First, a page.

Definition of hug in English:


Syllabification: hug
Pronunciation: /həg

verb (hugs, hugging, hugged)

[with object]
  • 1Squeeze (someone) tightly in one’s arms, typically to express affection: he hugged her close to him people kissed and hugged each other [no object]: we hugged and kissed
    More example sentences
    • He turned around to face her and she drew closer to him, hugging him tightly, kissing him on the cheek.
    • He hugged me tightly, kissed me and I'm sure he smelled my hair as he rubbed my back.
    • I smiled and squeezed the person that was hugging me affectionately.
    embrace, cuddle, squeeze, clasp, clutch, cradle, cling to, hold close, hold tight, take/fold someone in one's arms, clasp someone to one's bosom
  • 1.1Hold (something) closely or tightly around or against part of one’s body: he hugged his knees to his chest
    More example sentences
    • He hunched his legs up to his body and hugged them tightly to his chest as the night wind tore across him.
    • Angstrom pulls his legs up close to his body, hugging them tightly.
    • She quickly crawled against the railing and sobbed, grabbing her knees against her, hugging it tightly for comfort.
  • 1.2Fit tightly around: a pair of jeans that hugged the contours of his body
    More example sentences
    • She looked gorgeous in her whitewashed jeans and curve hugging soft pink sweater.
    • Jeans hugged at their hips, with a matching t-shirt, which only revealed a tiny bit of skin.
    • He tilted his head, admiring the view and the way her jeans hugged and pulled.
  • 1.3Keep close to: I headed north, hugging the coastline all the way
    More example sentences
    • We took Highway 1 along the spectacular Pacific coast south of Monterey, the road hugging close to the cliffside.
    • It includes two passes over the classic Whaanga Coast test, which hugs the Tasman Sea coastline and is rated by many as the best stage in the entire championship.
    • The Denver Universal Spaceport was right on the coast of the Pacific Ocean, hugging the Colorado Island coastline.
    follow closely, keep close to, stay near to, follow the course of
  • 1.4 (hug oneself) Congratulate or be pleased with oneself: she hugged herself with secret joy
    More example sentences
    • ‘They're going to be so pleased,’ he thinks, hugging himself.
    • I ask kp if he'll be okay walking the red house way alone and he shrinks in his seat and hugs himself: ‘Do I look very vulnerable?’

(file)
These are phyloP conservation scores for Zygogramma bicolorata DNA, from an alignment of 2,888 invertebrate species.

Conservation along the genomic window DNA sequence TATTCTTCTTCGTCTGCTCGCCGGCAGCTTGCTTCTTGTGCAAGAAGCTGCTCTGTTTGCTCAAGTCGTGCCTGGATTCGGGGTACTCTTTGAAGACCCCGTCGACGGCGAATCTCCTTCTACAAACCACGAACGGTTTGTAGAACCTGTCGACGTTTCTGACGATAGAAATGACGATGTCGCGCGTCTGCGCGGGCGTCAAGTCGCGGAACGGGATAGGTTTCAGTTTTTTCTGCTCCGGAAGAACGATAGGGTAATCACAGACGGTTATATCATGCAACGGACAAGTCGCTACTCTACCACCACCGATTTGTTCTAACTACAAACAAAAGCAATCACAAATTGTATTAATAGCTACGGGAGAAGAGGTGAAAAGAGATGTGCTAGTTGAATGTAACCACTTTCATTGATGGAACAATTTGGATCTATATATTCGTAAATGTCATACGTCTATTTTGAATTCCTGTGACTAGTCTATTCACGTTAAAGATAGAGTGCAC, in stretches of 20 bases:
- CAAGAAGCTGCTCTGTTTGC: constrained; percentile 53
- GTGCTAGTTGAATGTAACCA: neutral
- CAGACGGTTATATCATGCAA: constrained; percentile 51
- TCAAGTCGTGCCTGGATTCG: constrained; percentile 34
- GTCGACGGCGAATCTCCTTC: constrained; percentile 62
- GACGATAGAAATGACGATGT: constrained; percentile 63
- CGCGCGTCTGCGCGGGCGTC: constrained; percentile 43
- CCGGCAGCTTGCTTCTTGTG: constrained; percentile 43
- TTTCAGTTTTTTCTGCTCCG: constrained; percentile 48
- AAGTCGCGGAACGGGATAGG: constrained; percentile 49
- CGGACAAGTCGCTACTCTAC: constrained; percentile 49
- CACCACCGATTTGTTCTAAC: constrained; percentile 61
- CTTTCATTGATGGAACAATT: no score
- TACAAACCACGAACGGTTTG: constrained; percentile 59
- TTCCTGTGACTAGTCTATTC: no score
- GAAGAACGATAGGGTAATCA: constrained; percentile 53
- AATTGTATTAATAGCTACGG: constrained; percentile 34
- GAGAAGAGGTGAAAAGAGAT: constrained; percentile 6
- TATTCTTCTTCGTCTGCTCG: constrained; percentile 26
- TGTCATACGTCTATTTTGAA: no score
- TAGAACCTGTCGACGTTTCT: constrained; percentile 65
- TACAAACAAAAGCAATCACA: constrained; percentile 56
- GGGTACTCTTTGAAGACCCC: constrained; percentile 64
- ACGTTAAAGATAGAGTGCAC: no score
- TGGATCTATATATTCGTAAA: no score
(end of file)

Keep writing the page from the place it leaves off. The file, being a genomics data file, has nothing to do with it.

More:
• She sits in a wooden chair and hugs herself as she recounts the woes that have overridden her simple life, and take away any sense of a future with even a small measure of security.
  • 1.5Cherish or cling to (something such as a belief): a boy hugging a secret
    More example sentences
    • He is proud of his ability to do this work by himself and tells about his day's routine — all the while hugging a secret that he will share with his family in the evening.
    • Alone on her mountain, Deanna is hugging a secret.
    cling to, hold on to, cherish, hold dear; harbor, nurse, foster, retain, keep in mind


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  • 1An act of holding someone tightly in one’s arms, typically to express affection: there were hugs and tears as they were reunited
    More example sentences
    • We go through the motions, the meaningless hugs, the tears, the constant apologies.
    • She stepped back from my hug whipping her tears from her face.
    • There had been tiffs and tears, hugs and kisses, but nothing so dramatic as what was to follow after most of them had left.
  • 1.1A squeezing grip in wrestling.
    More example sentences
    • The bear hug is a dominant position, with great control over the opponent, and is often a precursor to a takedown.
    • I will, for example grab my elder son around the neck and give him a wrestling hug but I will never do that with my daughters.



More example sentences
  • Yet there are too many links in that chain, too many supply-and-demand issues going on here, to make this the kind of huggable issue that attracts celebrities.
  • That is not a formula for finding a beautiful wife, but a warm, huggable wife who might be pretty enough.
  • A year later, halfway through grade 12, promises of that vehicle arrived in the form of a concrete fortress squatting atop a mountain - the sterile yet huggable campus of Simon Fraser University.


mid 16th century: probably of Scandinavian origin and related to Norwegian hugga 'comfort, console'.

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Pronunciation: ˌkɒlərəˈtjʊərə
elaborate ornamentation of a vocal melody